Chris Rogers: An Ashes hero born in Australia, made in England

Short-sighted and colour-blind, with a technique that was never easy on the eye, Chris Rogers probably though his international career was going to be limited to a solitary Test match at Perth against India, where he had compiled just 19 runs in two innings.

Hayden returned in the next Test to make his third hundred of the series, and Rogers, averaging 40 in first-class cricket that summer, had his national contract terminated.

Even up to that point, his career had been an unusual one for an Aussie. There is comparatively little first-class cricket played in Australia, and yet Rogers has in total amassed 296 FC matches (and 24,417 runs), impossible had he stayed in Oz.

As an 18-year-old, Rogers made the trip around the world, and spent the summer of 1996 playing for North Devon, where ex-Test player David Shepherd had taken to umpiring.

He enjoyed it so much that he returned the next year. He had learnt much from his first spell and he set the league record for runs in a season.

He spent 2002 scoring millions (well maybe not millions) of runs for Exeter, and he was soon recognised on the county scene, one which he rather enjoyed.

Rogers clearly realised the value of batting on English wickets, and it pushed him into the eyeline of the Western Australia selectors.

He made his debut in 1998, against an England XI. At Perth, he made just 14, and managed to nick off to Mark Ramprakash’s box of nonsense spin bowling.

And so there was some serendipity that having made his debut against England at Perth, he should come full circle and make his first and final Test appearance at Perth.

It seemed like this journeyman pro, built on the pitches of Devon, and then Derbyshire, Leicestershire, and Northants, should be given his reward and then allowed to play as much first-class cricket as he could.

But his appetite for runs was by no means sated, and his hunger for the game was merely exacerbated by the one chance to wear the baggy green.

The following English and Australian seasons to his Test debut, Rogers, unceremoniously dropped by his country and having moved to Victoria, made 2,567 runs at an average of 64, including carrying his bat for 248* against Warwickshire – the rest of the side made just 229.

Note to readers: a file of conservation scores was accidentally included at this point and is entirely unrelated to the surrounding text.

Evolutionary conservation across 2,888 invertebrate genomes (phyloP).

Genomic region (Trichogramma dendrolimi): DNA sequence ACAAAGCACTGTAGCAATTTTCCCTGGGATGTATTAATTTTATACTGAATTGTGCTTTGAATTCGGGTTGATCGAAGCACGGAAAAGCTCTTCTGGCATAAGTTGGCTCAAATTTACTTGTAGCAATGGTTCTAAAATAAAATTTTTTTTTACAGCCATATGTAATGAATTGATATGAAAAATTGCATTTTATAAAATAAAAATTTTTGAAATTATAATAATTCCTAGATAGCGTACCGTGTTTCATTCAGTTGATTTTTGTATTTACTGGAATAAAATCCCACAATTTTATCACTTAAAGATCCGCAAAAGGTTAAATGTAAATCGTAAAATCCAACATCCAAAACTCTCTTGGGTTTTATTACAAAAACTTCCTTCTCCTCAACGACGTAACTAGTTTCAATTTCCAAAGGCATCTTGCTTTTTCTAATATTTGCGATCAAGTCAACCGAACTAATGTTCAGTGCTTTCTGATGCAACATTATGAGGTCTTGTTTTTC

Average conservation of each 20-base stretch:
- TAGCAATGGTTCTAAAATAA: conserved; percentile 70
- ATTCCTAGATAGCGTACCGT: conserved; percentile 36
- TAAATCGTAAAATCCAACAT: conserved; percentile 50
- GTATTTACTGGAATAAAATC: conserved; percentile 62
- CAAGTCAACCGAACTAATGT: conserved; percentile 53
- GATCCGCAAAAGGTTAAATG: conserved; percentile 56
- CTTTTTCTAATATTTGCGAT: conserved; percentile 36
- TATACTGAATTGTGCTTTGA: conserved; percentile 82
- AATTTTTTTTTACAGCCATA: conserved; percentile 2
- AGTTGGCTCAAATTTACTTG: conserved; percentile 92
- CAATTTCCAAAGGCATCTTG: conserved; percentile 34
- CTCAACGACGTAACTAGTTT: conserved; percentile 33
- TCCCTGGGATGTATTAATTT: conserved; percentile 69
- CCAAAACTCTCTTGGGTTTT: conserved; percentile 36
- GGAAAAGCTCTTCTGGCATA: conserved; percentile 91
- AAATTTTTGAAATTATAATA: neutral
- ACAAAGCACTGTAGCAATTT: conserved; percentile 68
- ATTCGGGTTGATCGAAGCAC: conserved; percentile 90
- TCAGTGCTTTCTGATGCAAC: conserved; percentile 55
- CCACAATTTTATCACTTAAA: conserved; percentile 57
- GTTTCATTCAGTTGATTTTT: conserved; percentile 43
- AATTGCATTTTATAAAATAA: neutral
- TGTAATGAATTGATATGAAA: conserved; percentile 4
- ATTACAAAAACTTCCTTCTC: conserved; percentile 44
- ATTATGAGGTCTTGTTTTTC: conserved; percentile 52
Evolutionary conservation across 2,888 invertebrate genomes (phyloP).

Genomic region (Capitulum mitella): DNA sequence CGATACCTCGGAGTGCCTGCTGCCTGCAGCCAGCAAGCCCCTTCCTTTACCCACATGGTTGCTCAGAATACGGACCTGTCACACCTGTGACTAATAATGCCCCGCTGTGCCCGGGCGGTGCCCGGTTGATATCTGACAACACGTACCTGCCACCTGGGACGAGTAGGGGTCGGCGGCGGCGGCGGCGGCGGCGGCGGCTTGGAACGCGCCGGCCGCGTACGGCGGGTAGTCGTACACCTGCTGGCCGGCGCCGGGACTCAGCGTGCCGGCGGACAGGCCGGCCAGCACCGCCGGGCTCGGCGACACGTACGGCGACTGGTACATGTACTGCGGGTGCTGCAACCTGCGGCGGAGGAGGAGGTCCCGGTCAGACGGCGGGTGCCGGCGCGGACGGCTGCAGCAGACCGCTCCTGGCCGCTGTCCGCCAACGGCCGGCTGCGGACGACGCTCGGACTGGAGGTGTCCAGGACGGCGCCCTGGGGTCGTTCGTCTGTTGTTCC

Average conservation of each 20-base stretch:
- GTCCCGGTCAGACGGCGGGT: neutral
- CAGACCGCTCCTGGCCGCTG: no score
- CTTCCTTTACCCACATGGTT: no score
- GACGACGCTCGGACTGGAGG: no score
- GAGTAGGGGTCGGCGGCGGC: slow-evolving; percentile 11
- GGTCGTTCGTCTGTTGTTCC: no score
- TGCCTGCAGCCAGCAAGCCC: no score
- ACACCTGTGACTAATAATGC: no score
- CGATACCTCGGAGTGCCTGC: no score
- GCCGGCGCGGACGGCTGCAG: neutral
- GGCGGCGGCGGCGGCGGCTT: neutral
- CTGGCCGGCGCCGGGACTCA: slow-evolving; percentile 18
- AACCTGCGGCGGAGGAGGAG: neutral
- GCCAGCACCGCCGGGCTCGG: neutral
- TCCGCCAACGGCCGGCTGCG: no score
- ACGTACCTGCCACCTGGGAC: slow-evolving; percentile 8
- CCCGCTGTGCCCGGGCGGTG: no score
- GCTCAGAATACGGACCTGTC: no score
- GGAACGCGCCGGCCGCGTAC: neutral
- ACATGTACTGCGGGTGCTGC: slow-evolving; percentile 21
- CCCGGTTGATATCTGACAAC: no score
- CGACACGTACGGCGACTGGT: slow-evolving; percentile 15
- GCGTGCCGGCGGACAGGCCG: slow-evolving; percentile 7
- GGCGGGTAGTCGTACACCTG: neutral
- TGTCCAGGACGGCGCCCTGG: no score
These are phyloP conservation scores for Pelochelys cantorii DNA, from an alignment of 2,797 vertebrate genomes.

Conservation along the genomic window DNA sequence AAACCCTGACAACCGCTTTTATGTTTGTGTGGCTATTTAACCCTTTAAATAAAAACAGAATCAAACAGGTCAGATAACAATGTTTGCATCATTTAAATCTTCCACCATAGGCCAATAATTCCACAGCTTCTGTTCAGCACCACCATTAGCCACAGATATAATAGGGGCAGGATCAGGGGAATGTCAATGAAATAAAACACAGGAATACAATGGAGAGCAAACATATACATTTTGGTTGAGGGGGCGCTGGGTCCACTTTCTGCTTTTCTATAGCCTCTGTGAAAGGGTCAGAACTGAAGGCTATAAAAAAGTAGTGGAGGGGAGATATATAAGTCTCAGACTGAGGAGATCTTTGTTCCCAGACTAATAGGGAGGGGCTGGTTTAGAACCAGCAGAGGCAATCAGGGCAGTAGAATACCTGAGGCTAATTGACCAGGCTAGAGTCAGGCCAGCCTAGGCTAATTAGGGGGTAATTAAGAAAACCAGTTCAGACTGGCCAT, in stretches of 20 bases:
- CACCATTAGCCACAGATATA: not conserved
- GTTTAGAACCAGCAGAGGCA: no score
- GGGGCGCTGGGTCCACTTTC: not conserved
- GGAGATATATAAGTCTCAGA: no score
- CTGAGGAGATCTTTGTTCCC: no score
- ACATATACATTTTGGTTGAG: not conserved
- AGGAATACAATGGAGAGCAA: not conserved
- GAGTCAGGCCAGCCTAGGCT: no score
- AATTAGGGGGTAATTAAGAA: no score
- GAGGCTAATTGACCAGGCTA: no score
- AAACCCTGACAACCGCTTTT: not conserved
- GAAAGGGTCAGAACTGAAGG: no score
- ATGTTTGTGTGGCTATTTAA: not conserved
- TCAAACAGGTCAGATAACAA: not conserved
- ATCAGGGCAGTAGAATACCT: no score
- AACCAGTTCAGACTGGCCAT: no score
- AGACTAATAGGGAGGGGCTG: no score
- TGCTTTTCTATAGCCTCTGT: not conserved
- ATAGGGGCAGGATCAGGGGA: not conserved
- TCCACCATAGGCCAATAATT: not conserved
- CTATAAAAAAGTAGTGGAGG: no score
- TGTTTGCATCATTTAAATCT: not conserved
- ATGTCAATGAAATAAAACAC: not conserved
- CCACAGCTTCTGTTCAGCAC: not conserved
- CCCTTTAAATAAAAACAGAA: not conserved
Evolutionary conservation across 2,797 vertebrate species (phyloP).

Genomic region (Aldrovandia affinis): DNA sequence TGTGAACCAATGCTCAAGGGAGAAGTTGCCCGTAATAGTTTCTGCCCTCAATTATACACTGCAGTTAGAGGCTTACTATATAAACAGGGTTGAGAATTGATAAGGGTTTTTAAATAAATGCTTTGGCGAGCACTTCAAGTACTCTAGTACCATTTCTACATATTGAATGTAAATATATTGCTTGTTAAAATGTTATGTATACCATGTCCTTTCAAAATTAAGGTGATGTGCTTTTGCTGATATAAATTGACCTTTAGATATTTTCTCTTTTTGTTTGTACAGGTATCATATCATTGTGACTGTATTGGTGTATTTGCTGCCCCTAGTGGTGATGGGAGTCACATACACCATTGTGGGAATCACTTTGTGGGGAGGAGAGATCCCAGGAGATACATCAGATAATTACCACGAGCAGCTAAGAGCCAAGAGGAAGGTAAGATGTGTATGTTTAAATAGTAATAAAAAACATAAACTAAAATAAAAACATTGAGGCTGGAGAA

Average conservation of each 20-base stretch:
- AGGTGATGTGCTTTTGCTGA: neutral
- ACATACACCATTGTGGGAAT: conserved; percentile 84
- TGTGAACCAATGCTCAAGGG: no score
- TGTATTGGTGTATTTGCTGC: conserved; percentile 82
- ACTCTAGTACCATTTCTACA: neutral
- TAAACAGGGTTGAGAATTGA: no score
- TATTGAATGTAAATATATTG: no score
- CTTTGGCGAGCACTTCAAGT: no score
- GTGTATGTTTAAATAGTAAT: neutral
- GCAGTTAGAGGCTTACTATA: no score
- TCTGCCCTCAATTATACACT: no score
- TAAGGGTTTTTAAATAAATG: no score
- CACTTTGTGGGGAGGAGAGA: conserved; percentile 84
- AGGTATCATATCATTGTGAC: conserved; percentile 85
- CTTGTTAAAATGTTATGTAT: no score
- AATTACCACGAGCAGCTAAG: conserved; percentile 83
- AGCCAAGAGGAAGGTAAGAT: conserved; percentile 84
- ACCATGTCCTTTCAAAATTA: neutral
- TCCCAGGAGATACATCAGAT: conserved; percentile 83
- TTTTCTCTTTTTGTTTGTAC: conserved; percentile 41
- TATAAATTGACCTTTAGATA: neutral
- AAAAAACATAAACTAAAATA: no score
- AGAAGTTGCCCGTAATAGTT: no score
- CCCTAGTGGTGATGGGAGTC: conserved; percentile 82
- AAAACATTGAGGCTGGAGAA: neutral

‘Bucky’, as he is often known after sci-fi hero with whom he shares a surname, was just going to keep scoring runs.

He came to England every summer, and every summer bar one (a rare blip where he averaged just 38) he scored well over a thousand runs and averaged over 50. ‘If I keep scoring runs, they can’t ignore me forever,’ he must have thought.

And eventually, at long last, Bucky got his second bite, selected for the 2013 Ashes series, and as he had ever since that Perth Test, he chowed down on cricket.

When it came to playing at Lord’s, the ground of his latest county, there can hardly have been a dry eye in the house, English or Australian, when he put his name on the honours board.

In a period where Australian batsmen have struggling to knuckle down, resist the big drive, and battle against the moving ball, Rogers has stood alone as a fighter, reminiscent of Simon Katich or Paul Collingwood in his belligerence and power of will.

His Test average in England before the Oval Test is a shade over 50. It puts him above people like Ponting, Clarke, and Gilchrist, and within touching distance of Border and Langer. He is an Australian at home in England.

Featured image courtesy of Rhondda via Flickr

Hometown favourites: Taylor’s conquered demons means Black Caps are the World Cup’s dark horses

It’s difficult for me to remember a time in my life when the words ‘New Zealand’ and ‘cricketing force’ have been appropriately used on the same sentence. There have been some truly wonderful players, and on occasion, instances of mediocre England sides getting rolled over by the brilliance of Stephen Fleming, Chris Cairns, or even Dion Nash.

However, not since before I was born have they genuinely struck fear into the hearts of world class opponents. They have won just one Test series against England since 1987, beating Nasser Hussain’s side 2-1 thanks to 19 wickets from Cairns and no England batsman making a century (Alex Tudor came closest, stranded on 99*).

Now the six-time semi-finalists (and zero-time finalists) have a World Cup partially on home soil, and they have a side brimming with talent and hope.

This didn’t happen overnight though, nor is simply a white-ball revolution. This New Zealand is so much more.

Go back a little more than a year. New Zealand are preparing for the visit of the West Indies, against whom they will play three Tests, 5 ODIs, and 2 T20Is.